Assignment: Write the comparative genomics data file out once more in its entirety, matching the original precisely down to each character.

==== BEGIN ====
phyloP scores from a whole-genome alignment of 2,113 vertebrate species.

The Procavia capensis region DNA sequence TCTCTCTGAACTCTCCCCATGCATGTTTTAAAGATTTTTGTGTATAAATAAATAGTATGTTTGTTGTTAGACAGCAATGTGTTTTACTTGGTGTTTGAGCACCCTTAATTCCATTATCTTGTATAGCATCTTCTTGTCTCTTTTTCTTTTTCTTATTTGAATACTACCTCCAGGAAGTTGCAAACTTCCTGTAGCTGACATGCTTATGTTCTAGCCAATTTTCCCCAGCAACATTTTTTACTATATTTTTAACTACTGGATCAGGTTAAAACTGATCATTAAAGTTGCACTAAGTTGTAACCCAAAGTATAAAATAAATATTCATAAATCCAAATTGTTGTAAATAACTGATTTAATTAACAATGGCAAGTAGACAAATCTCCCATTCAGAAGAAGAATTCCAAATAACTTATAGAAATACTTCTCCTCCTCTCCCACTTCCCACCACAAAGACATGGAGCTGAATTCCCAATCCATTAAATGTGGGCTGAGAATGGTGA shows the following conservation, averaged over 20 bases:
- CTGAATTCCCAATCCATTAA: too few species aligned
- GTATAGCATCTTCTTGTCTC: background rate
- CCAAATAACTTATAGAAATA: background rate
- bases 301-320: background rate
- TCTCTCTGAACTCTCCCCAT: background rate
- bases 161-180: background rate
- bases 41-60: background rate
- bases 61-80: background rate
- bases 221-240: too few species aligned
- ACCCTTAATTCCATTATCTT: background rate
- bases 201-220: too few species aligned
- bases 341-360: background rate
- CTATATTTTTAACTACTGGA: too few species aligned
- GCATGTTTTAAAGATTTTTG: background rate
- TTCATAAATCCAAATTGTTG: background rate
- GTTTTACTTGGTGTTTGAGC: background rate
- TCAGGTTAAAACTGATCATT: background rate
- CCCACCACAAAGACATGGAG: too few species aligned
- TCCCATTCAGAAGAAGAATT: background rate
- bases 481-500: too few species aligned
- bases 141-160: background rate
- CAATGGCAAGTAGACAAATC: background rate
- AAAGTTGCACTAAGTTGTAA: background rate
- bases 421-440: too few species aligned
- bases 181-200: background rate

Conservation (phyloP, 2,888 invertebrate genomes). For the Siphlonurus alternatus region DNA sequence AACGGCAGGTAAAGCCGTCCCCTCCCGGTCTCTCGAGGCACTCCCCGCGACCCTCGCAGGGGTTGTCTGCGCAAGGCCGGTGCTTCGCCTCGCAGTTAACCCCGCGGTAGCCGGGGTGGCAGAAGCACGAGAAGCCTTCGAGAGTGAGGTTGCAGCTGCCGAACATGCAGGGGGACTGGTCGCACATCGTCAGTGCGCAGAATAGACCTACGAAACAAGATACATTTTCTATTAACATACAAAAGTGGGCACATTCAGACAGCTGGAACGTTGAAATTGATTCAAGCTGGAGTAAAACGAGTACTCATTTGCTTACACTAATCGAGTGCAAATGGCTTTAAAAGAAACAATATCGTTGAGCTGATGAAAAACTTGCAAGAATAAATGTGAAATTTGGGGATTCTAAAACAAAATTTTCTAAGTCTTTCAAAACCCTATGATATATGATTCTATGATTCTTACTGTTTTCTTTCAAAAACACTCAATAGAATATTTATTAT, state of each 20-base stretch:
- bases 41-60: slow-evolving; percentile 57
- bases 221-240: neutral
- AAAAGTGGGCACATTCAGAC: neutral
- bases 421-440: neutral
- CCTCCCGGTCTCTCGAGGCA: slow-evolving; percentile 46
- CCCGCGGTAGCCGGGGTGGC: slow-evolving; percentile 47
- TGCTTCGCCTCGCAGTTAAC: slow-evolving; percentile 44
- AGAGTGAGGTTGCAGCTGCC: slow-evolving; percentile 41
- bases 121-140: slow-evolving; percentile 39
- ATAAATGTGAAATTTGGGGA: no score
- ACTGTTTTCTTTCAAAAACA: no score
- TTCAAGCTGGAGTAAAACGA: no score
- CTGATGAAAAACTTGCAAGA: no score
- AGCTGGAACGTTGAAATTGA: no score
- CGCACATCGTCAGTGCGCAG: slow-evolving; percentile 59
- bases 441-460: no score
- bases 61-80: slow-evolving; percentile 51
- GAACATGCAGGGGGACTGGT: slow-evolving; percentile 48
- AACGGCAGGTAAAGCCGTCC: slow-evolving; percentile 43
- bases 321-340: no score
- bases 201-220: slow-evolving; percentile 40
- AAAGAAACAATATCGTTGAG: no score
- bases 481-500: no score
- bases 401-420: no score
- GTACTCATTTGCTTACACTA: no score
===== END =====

phyloP scores from a whole-genome alignment of 2,113 vertebrate species.

The Procavia capensis region DNA sequence TCTCTCTGAACTCTCCCCATGCATGTTTTAAAGATTTTTGTGTATAAATAAATAGTATGTTTGTTGTTAGACAGCAATGTGTTTTACTTGGTGTTTGAGCACCCTTAATTCCATTATCTTGTATAGCATCTTCTTGTCTCTTTTTCTTTTTCTTATTTGAATACTACCTCCAGGAAGTTGCAAACTTCCTGTAGCTGACATGCTTATGTTCTAGCCAATTTTCCCCAGCAACATTTTTTACTATATTTTTAACTACTGGATCAGGTTAAAACTGATCATTAAAGTTGCACTAAGTTGTAACCCAAAGTATAAAATAAATATTCATAAATCCAAATTGTTGTAAATAACTGATTTAATTAACAATGGCAAGTAGACAAATCTCCCATTCAGAAGAAGAATTCCAAATAACTTATAGAAATACTTCTCCTCCTCTCCCACTTCCCACCACAAAGACATGGAGCTGAATTCCCAATCCATTAAATGTGGGCTGAGAATGGTGA shows the following conservation, averaged over 20 bases:
- CTGAATTCCCAATCCATTAA: too few species aligned
- GTATAGCATCTTCTTGTCTC: background rate
- CCAAATAACTTATAGAAATA: background rate
- bases 301-320: background rate
- TCTCTCTGAACTCTCCCCAT: background rate
- bases 161-180: background rate
- bases 41-60: background rate
- bases 61-80: background rate
- bases 221-240: too few species aligned
- ACCCTTAATTCCATTATCTT: background rate
- bases 201-220: too few species aligned
- bases 341-360: background rate
- CTATATTTTTAACTACTGGA: too few species aligned
- GCATGTTTTAAAGATTTTTG: background rate
- TTCATAAATCCAAATTGTTG: background rate
- GTTTTACTTGGTGTTTGAGC: background rate
- TCAGGTTAAAACTGATCATT: background rate
- CCCACCACAAAGACATGGAG: too few species aligned
- TCCCATTCAGAAGAAGAATT: background rate
- bases 481-500: too few species aligned
- bases 141-160: background rate
- CAATGGCAAGTAGACAAATC: background rate
- AAAGTTGCACTAAGTTGTAA: background rate
- bases 421-440: too few species aligned
- bases 181-200: background rate

Conservation (phyloP, 2,888 invertebrate genomes). For the Siphlonurus alternatus region DNA sequence AACGGCAGGTAAAGCCGTCCCCTCCCGGTCTCTCGAGGCACTCCCCGCGACCCTCGCAGGGGTTGTCTGCGCAAGGCCGGTGCTTCGCCTCGCAGTTAACCCCGCGGTAGCCGGGGTGGCAGAAGCACGAGAAGCCTTCGAGAGTGAGGTTGCAGCTGCCGAACATGCAGGGGGACTGGTCGCACATCGTCAGTGCGCAGAATAGACCTACGAAACAAGATACATTTTCTATTAACATACAAAAGTGGGCACATTCAGACAGCTGGAACGTTGAAATTGATTCAAGCTGGAGTAAAACGAGTACTCATTTGCTTACACTAATCGAGTGCAAATGGCTTTAAAAGAAACAATATCGTTGAGCTGATGAAAAACTTGCAAGAATAAATGTGAAATTTGGGGATTCTAAAACAAAATTTTCTAAGTCTTTCAAAACCCTATGATATATGATTCTATGATTCTTACTGTTTTCTTTCAAAAACACTCAATAGAATATTTATTAT, state of each 20-base stretch:
- bases 41-60: slow-evolving; percentile 57
- bases 221-240: neutral
- AAAAGTGGGCACATTCAGAC: neutral
- bases 421-440: neutral
- CCTCCCGGTCTCTCGAGGCA: slow-evolving; percentile 46
- CCCGCGGTAGCCGGGGTGGC: slow-evolving; percentile 47
- TGCTTCGCCTCGCAGTTAAC: slow-evolving; percentile 44
- AGAGTGAGGTTGCAGCTGCC: slow-evolving; percentile 41
- bases 121-140: slow-evolving; percentile 39
- ATAAATGTGAAATTTGGGGA: no score
- ACTGTTTTCTTTCAAAAACA: no score
- TTCAAGCTGGAGTAAAACGA: no score
- CTGATGAAAAACTTGCAAGA: no score
- AGCTGGAACGTTGAAATTGA: no score
- CGCACATCGTCAGTGCGCAG: slow-evolving; percentile 59
- bases 441-460: no score
- bases 61-80: slow-evolving; percentile 51
- GAACATGCAGGGGGACTGGT: slow-evolving; percentile 48
- AACGGCAGGTAAAGCCGTCC: slow-evolving; percentile 43
- bases 321-340: no score
- bases 201-220: slow-evolving; percentile 40
- AAAGAAACAATATCGTTGAG: no score
- bases 481-500: no score
- bases 401-420: no score
- GTACTCATTTGCTTACACTA: no score